30 Mar Jesus Weeps
I love radio.
I love listening to informed interviews, as I learn about science, philosophy, politics and history. But at times, when the conversation turns to religion, the assumptions that drive these conversations are based on superficial renderings of Christianity (and perhaps other religions too, but I can only speak from deep knowledge about Christian faith).
I once heard Phillip Adams on ABC Radio National sharing, with some relish, that he had heard from a doctor that often it was people ‘of faith’ who actually were most fearful of death at the end of their lives.
Adam’s wasn’t denying his own fear of death, but he expressed some delight in hearing that for many Christians, when it came down to it, they were just as afraid – or even more afraid – of death than others. For Adams, it seemed that this was proof that their faith had been a lie in the first place.
In some contrast, I was not surprised to hear about this finding. Largely because I suspect for a certain proportion of the population their faith in God, or in some kind of ‘karma’ system or reincarnation is fuelled by fear about what happens after death – and this includes people who identify as Christians.
It stands to reason that if peoples’ faith is propelled by fear – and they have not actually done the deep work of mature faith – when they are confronted with the end of their lives their fears will finally erupt to the surface and they will be terrified.
So what does mature faith look like?
There are some hallmarks of mature faith. Mature faith can hold doubt. Mature faith is robust enough to fight with God, wrestle with God, struggle with questions of meaning and life and sacred text and theology. Mature faith is able to express doubt, questions, rage and emptiness in the context of real life – to God and with God. Mature faith is able to listen for God within that wrestling.
When faith is kept at a surface level: ‘keeping up appearances’, with God, trying to say the right words in prayer, or be nice, and have no doubts, all of the time – this is fake plastic faith. Not only is this kind of faith not honest, this is not going to sustain for the long road when life confronts us with pain and suffering and death.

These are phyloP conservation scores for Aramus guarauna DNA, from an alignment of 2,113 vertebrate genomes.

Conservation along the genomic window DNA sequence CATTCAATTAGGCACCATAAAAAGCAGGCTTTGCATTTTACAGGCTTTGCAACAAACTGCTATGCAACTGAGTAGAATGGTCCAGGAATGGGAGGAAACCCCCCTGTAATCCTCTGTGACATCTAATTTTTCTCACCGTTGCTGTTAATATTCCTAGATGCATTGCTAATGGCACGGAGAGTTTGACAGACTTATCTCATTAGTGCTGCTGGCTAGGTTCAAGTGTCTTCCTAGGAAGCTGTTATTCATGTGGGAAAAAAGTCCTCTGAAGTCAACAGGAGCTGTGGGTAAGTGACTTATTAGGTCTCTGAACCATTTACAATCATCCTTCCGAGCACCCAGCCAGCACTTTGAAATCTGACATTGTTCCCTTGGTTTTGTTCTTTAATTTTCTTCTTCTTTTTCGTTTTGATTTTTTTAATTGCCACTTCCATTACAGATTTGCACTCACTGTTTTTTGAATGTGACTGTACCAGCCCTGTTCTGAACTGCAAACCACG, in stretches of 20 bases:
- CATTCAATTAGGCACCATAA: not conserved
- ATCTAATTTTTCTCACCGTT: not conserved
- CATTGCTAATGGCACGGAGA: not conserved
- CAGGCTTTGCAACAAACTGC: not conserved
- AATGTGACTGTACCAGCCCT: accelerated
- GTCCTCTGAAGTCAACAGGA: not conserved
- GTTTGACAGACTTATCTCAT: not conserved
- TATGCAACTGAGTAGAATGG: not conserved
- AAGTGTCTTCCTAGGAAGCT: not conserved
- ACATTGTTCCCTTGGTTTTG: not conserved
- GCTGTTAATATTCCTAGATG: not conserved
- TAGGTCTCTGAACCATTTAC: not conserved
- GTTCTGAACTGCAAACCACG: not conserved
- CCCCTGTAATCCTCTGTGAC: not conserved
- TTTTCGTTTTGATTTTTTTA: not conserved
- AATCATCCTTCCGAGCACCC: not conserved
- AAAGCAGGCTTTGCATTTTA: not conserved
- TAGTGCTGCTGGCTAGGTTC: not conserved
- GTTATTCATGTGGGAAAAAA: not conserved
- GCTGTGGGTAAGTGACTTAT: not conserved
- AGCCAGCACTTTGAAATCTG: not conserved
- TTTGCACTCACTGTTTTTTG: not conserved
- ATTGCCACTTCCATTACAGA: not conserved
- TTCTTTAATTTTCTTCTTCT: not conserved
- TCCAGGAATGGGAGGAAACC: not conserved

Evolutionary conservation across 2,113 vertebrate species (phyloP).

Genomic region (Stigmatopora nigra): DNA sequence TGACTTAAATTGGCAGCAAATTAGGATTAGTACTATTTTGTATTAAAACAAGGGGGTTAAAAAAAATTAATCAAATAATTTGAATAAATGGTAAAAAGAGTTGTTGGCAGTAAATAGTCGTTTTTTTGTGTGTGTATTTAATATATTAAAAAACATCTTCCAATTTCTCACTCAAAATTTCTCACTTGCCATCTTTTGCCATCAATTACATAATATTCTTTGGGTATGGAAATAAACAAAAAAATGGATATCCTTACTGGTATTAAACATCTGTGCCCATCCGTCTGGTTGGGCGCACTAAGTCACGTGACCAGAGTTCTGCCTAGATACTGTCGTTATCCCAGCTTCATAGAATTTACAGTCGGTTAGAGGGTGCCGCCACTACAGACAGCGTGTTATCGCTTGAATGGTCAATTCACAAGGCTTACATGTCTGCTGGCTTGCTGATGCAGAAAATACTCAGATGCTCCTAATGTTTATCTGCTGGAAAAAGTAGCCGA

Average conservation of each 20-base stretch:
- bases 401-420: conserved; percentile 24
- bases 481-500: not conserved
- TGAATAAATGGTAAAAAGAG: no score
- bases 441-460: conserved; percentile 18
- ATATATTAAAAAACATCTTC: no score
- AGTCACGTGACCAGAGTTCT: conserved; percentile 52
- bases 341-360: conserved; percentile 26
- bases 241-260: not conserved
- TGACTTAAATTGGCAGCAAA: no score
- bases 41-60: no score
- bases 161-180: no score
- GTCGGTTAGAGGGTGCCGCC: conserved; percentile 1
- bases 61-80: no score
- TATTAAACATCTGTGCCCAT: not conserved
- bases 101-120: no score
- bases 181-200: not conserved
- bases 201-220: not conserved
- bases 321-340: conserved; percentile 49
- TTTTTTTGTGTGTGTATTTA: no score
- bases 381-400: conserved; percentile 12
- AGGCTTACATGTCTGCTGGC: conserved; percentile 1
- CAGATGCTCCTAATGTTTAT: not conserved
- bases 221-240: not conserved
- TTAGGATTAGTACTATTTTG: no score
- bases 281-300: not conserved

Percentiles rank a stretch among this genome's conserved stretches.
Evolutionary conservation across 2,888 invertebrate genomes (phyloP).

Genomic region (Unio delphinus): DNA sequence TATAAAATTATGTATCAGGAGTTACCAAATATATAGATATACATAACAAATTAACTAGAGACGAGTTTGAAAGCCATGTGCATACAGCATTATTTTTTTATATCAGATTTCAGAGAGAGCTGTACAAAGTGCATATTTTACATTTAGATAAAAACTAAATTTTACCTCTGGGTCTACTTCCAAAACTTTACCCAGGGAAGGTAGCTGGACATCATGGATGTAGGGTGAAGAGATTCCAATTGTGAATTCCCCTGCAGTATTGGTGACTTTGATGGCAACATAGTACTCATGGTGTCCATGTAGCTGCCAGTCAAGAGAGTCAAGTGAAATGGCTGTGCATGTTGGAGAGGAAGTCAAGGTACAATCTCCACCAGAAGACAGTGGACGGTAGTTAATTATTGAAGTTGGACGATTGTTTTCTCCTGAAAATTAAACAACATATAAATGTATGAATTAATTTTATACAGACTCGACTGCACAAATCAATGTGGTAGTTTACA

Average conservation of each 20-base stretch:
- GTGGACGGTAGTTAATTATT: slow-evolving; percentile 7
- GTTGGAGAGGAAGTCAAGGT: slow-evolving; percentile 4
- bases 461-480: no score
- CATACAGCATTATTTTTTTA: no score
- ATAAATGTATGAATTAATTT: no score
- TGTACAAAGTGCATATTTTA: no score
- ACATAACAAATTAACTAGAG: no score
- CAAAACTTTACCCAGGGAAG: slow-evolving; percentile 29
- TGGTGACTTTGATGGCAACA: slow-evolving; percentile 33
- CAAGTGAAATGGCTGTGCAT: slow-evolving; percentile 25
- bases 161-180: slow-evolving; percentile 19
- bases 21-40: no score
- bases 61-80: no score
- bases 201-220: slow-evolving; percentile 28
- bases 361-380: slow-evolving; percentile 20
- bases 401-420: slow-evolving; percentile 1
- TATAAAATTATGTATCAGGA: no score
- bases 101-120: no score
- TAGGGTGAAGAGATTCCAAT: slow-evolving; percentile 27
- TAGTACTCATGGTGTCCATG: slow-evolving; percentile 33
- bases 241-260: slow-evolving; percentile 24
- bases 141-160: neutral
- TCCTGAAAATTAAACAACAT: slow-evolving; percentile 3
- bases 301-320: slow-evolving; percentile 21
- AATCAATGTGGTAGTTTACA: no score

It grieves me that so many people in our society have been sold a lie. They think that faith in Christ – being a Christian – is about blindly believing or not questioning or not doubting. You often hear such reflections as people are interviewed on the radio or on TV, or in the newspaper. In buying this false version of Christianity (and wisely rejecting this rendering of faith) these people end up missing the treasure – the profound, complex, beautiful gift of the Jesus of the gospels: the God who sneaks up on us in Jesus and blows our stereotypes apart and who calls us into rich, authentic life.
This Sunday around the world the reading is from John’s gospel and it is about doubts and rage and grief and faithful people who are full of all of these (John 11. 1-45). Jesus doesn’t yell at these people for their doubts, anger and grief. Jesus doesn’t shun or chastise these people.
Jesus weeps with these people, and for these people.
The God of Christian faith can deal with our tears and rage and questions, these are not the opposite of faith, but signs of an organic, healthy, mature faith.
And this is part of the astonishing good news.
Rev Dr Sally Douglas